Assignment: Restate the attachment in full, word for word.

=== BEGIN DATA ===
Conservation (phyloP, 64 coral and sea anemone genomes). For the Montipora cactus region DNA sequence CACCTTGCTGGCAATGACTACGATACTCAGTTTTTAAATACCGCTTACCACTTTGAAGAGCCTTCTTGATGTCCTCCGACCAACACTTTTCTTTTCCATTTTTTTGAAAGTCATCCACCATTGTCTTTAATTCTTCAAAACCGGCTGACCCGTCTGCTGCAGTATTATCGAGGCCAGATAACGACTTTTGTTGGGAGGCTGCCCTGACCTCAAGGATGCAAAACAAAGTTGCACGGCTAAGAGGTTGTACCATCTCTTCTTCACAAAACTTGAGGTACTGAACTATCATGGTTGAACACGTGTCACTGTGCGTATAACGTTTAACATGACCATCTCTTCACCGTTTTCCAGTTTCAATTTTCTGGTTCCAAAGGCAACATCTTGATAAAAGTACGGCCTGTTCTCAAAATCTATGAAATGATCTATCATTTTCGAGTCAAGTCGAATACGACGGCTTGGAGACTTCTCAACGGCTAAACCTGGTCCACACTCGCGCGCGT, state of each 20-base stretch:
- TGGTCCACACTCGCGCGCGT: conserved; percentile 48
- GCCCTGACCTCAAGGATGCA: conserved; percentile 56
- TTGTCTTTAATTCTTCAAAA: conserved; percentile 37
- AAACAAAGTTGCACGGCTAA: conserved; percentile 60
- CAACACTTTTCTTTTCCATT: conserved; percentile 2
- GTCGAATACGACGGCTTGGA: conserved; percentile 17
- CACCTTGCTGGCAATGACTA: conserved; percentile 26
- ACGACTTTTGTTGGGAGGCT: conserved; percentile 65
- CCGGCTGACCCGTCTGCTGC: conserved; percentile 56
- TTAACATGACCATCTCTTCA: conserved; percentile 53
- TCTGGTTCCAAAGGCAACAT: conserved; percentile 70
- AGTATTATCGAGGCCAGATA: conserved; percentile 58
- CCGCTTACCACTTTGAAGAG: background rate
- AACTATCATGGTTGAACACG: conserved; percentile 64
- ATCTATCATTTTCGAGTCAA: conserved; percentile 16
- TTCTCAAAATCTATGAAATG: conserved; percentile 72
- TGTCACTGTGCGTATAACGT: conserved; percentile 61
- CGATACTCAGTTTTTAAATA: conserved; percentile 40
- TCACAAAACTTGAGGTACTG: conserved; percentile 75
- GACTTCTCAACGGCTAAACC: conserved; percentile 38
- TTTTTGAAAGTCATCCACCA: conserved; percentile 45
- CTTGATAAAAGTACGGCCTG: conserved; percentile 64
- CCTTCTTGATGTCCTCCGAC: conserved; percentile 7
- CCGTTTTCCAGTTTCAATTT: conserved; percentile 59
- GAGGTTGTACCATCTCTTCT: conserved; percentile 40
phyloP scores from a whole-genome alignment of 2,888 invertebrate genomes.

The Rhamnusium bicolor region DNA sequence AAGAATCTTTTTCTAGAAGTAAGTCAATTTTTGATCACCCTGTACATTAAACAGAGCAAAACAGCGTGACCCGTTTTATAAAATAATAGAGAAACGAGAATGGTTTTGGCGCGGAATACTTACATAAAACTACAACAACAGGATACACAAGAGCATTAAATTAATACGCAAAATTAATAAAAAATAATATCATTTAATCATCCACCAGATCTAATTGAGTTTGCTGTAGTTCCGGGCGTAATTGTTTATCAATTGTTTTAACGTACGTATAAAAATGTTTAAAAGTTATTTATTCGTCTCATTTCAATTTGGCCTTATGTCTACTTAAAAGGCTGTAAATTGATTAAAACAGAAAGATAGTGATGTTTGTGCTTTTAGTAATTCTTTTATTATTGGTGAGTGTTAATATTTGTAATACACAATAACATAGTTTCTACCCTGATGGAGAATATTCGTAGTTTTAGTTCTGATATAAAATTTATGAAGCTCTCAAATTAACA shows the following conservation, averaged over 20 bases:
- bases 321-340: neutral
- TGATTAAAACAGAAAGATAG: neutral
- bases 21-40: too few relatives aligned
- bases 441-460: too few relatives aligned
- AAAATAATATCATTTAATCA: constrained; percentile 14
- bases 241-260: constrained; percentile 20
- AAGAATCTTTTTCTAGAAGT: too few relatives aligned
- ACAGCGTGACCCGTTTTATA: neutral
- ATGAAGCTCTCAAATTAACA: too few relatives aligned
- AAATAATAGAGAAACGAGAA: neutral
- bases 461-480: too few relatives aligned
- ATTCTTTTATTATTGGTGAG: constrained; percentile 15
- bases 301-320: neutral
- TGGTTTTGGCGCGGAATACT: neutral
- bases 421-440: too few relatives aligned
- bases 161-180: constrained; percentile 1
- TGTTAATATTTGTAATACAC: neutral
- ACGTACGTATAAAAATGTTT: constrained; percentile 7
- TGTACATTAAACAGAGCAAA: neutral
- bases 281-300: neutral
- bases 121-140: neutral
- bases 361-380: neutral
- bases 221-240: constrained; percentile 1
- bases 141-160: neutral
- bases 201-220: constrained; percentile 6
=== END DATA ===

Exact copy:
Conservation (phyloP, 64 coral and sea anemone genomes). For the Montipora cactus region DNA sequence CACCTTGCTGGCAATGACTACGATACTCAGTTTTTAAATACCGCTTACCACTTTGAAGAGCCTTCTTGATGTCCTCCGACCAACACTTTTCTTTTCCATTTTTTTGAAAGTCATCCACCATTGTCTTTAATTCTTCAAAACCGGCTGACCCGTCTGCTGCAGTATTATCGAGGCCAGATAACGACTTTTGTTGGGAGGCTGCCCTGACCTCAAGGATGCAAAACAAAGTTGCACGGCTAAGAGGTTGTACCATCTCTTCTTCACAAAACTTGAGGTACTGAACTATCATGGTTGAACACGTGTCACTGTGCGTATAACGTTTAACATGACCATCTCTTCACCGTTTTCCAGTTTCAATTTTCTGGTTCCAAAGGCAACATCTTGATAAAAGTACGGCCTGTTCTCAAAATCTATGAAATGATCTATCATTTTCGAGTCAAGTCGAATACGACGGCTTGGAGACTTCTCAACGGCTAAACCTGGTCCACACTCGCGCGCGT, state of each 20-base stretch:
- TGGTCCACACTCGCGCGCGT: conserved; percentile 48
- GCCCTGACCTCAAGGATGCA: conserved; percentile 56
- TTGTCTTTAATTCTTCAAAA: conserved; percentile 37
- AAACAAAGTTGCACGGCTAA: conserved; percentile 60
- CAACACTTTTCTTTTCCATT: conserved; percentile 2
- GTCGAATACGACGGCTTGGA: conserved; percentile 17
- CACCTTGCTGGCAATGACTA: conserved; percentile 26
- ACGACTTTTGTTGGGAGGCT: conserved; percentile 65
- CCGGCTGACCCGTCTGCTGC: conserved; percentile 56
- TTAACATGACCATCTCTTCA: conserved; percentile 53
- TCTGGTTCCAAAGGCAACAT: conserved; percentile 70
- AGTATTATCGAGGCCAGATA: conserved; percentile 58
- CCGCTTACCACTTTGAAGAG: background rate
- AACTATCATGGTTGAACACG: conserved; percentile 64
- ATCTATCATTTTCGAGTCAA: conserved; percentile 16
- TTCTCAAAATCTATGAAATG: conserved; percentile 72
- TGTCACTGTGCGTATAACGT: conserved; percentile 61
- CGATACTCAGTTTTTAAATA: conserved; percentile 40
- TCACAAAACTTGAGGTACTG: conserved; percentile 75
- GACTTCTCAACGGCTAAACC: conserved; percentile 38
- TTTTTGAAAGTCATCCACCA: conserved; percentile 45
- CTTGATAAAAGTACGGCCTG: conserved; percentile 64
- CCTTCTTGATGTCCTCCGAC: conserved; percentile 7
- CCGTTTTCCAGTTTCAATTT: conserved; percentile 59
- GAGGTTGTACCATCTCTTCT: conserved; percentile 40
phyloP scores from a whole-genome alignment of 2,888 invertebrate genomes.

The Rhamnusium bicolor region DNA sequence AAGAATCTTTTTCTAGAAGTAAGTCAATTTTTGATCACCCTGTACATTAAACAGAGCAAAACAGCGTGACCCGTTTTATAAAATAATAGAGAAACGAGAATGGTTTTGGCGCGGAATACTTACATAAAACTACAACAACAGGATACACAAGAGCATTAAATTAATACGCAAAATTAATAAAAAATAATATCATTTAATCATCCACCAGATCTAATTGAGTTTGCTGTAGTTCCGGGCGTAATTGTTTATCAATTGTTTTAACGTACGTATAAAAATGTTTAAAAGTTATTTATTCGTCTCATTTCAATTTGGCCTTATGTCTACTTAAAAGGCTGTAAATTGATTAAAACAGAAAGATAGTGATGTTTGTGCTTTTAGTAATTCTTTTATTATTGGTGAGTGTTAATATTTGTAATACACAATAACATAGTTTCTACCCTGATGGAGAATATTCGTAGTTTTAGTTCTGATATAAAATTTATGAAGCTCTCAAATTAACA shows the following conservation, averaged over 20 bases:
- bases 321-340: neutral
- TGATTAAAACAGAAAGATAG: neutral
- bases 21-40: too few relatives aligned
- bases 441-460: too few relatives aligned
- AAAATAATATCATTTAATCA: constrained; percentile 14
- bases 241-260: constrained; percentile 20
- AAGAATCTTTTTCTAGAAGT: too few relatives aligned
- ACAGCGTGACCCGTTTTATA: neutral
- ATGAAGCTCTCAAATTAACA: too few relatives aligned
- AAATAATAGAGAAACGAGAA: neutral
- bases 461-480: too few relatives aligned
- ATTCTTTTATTATTGGTGAG: constrained; percentile 15
- bases 301-320: neutral
- TGGTTTTGGCGCGGAATACT: neutral
- bases 421-440: too few relatives aligned
- bases 161-180: constrained; percentile 1
- TGTTAATATTTGTAATACAC: neutral
- ACGTACGTATAAAAATGTTT: constrained; percentile 7
- TGTACATTAAACAGAGCAAA: neutral
- bases 281-300: neutral
- bases 121-140: neutral
- bases 361-380: neutral
- bases 221-240: constrained; percentile 1
- bases 141-160: neutral
- bases 201-220: constrained; percentile 6